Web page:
One of his greatest joys in life was his partnership with the pianist Clara Haskil. On occasion, the two would switch instruments for a different perspective and relationship. Grumiaux was left with a professional and personal absence when she died from a fall at a train station, en route to a concert with him. In addition to his solo work, he has recorded Mozart quintets with the Grumiaux Ensemble, and various selections with the Grumiaux Trio, comprised of the Hungarian husband-wife duo Georges Janzer (violin) and Eva Czako (cello). His successful performance career led up to royal recognition in 1973 when he was knighted baron by King Baudouin for his services to music, thus sharing the title with Paganini. Despite a struggle with diabetes, he continued a rigorous schedule of recording and concert performances, primarily in Western Europe, until a sudden stroke in Brussels took his life in 1986. At the age of 65, Grumiaux left behind the memory of his elegant and solid musicianship."

- Meredith Gailey, allmusic.com





“Maurice Gendron, the French cellist and conductor whose lyrical style brought him international renown, was best known in the United States through his recordings of the standard cello repertory. Mr. Gendron was highly regarded for his elegance in Baroque and Classical works, as well as the deep coloration he applied to the Romantic concertos. Among his best-known recordings are a set of the Bach Suites for Unaccompanied Cello, recorded in 1967; several Mozart and Schubert piano trios with the violinist Yehudi Menuhin and the pianist Hephzibah Menuhin, and Boccherini and Haydn concertos, with Pablo Casals conducting.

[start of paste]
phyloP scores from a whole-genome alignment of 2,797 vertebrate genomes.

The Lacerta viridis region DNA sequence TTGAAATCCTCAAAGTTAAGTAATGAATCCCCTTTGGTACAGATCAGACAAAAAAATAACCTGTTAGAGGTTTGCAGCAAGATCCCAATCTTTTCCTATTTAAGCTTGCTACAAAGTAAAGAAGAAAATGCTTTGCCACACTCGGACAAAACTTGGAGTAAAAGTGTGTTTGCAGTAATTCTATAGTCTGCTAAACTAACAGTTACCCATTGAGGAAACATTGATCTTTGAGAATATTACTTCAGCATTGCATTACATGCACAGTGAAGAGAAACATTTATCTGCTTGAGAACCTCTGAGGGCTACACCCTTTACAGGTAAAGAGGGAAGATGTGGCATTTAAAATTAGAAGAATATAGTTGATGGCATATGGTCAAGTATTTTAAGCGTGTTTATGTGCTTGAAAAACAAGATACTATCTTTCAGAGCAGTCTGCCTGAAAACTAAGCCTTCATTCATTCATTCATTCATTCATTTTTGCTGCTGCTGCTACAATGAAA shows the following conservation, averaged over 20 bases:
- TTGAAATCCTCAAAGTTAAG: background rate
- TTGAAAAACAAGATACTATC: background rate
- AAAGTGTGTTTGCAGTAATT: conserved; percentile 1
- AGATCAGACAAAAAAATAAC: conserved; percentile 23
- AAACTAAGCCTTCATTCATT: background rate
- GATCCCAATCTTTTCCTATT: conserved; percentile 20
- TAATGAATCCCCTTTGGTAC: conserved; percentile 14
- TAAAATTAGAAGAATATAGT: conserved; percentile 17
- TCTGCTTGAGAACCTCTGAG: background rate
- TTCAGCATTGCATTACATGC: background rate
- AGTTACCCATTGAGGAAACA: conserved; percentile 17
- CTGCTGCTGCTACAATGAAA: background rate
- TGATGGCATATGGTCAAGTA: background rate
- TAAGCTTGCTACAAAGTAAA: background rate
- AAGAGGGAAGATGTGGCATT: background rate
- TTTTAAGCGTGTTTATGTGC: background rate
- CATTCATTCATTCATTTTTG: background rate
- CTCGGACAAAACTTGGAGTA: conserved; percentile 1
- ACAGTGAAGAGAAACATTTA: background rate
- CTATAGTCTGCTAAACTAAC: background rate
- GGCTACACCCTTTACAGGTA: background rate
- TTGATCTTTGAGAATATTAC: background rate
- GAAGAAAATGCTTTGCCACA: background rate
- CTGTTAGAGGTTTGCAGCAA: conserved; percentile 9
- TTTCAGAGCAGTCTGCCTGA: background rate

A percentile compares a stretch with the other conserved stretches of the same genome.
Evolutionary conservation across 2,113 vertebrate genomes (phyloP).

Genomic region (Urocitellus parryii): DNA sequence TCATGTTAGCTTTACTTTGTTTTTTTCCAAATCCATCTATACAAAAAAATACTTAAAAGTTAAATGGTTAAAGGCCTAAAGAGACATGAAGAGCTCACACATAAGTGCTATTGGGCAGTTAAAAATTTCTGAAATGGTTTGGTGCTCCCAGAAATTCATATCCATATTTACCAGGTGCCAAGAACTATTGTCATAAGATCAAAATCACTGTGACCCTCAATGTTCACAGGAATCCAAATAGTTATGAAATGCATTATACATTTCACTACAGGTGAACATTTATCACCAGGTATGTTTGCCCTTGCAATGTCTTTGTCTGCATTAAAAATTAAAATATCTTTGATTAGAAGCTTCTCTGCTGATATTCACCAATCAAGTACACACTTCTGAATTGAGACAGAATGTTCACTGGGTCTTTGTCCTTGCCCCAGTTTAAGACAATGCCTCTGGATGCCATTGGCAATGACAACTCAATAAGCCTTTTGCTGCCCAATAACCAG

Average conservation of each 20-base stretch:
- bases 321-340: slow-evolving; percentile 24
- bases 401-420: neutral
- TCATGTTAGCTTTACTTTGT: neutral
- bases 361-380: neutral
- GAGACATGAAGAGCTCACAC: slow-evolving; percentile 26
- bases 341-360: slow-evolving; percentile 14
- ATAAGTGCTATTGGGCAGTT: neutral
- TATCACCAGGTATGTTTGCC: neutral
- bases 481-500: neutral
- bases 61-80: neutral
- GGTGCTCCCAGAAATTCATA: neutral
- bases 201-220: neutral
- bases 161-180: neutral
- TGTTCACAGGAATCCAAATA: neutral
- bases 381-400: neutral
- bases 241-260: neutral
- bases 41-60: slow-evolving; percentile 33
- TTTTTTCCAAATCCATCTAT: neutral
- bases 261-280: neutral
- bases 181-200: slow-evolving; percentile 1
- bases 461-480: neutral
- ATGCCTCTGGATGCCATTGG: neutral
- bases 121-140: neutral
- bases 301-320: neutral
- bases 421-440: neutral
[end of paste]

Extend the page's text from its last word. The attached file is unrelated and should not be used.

His American debut took place in 1958, when he played three concertos with the National Orchestral Association in New York City. He returned to play the Schumann Cello Concerto with the New York Philharmonic the following year. Between 1959 and 1967, he performed in the United States frequently, both as a soloist and in collaboration with the Menuhins and the pianist Philippe Entrement.

Mr. Gendron also pursued a conducting career, having studied with the Dutch conductor Willem Mengelberg and the West German conductor Hermann Scherchen. He did not conduct in the United States, but he frequently led orchestras in France, Portugal and Japan, where he made some symphonic recordings. He was an assistant conductor with the Bournemouth Sinfonietta in England in the early 1970s.

Mr. Gendron taught at the Paris Conservatoire until his retirement in 1986. France also awarded him two high civilian honors: officer of the Legion of Honor and the National Order of Merit.”

- Allan Kozinn, THE NEW YORK TIMES, 21 Aug., 1990





“Mr. Maazel, when he’s ‘on’, has led some of the finest, most impassioned, most insightful performances in memory. When he’s good, he’s so good that he simply has to be counted among the great conductors of the day. Yet, enigmatically, it’s extremely difficult to predict just when he is going to be good or in what repertory.

In 1989, he was on a short list of candidates to succeed Herbert von Karajan at the Berlin Philharmonic. When Claudio Abbado was chosen instead, Mr. Maazel insisted that he never had any intention of leaving his Pittsburgh orchestra, and canceled his Berlin dates - not, he said, in a fit of pique, but so that Mr. Abbado would have more time to whip the orchestra into shape.

He is also, it would seem, a coldly defensive man, and perhaps that coldness coats his work with a layer of ice.”

- Allan Kozinn, THE NEW YORK TIMES, 13 July, 2014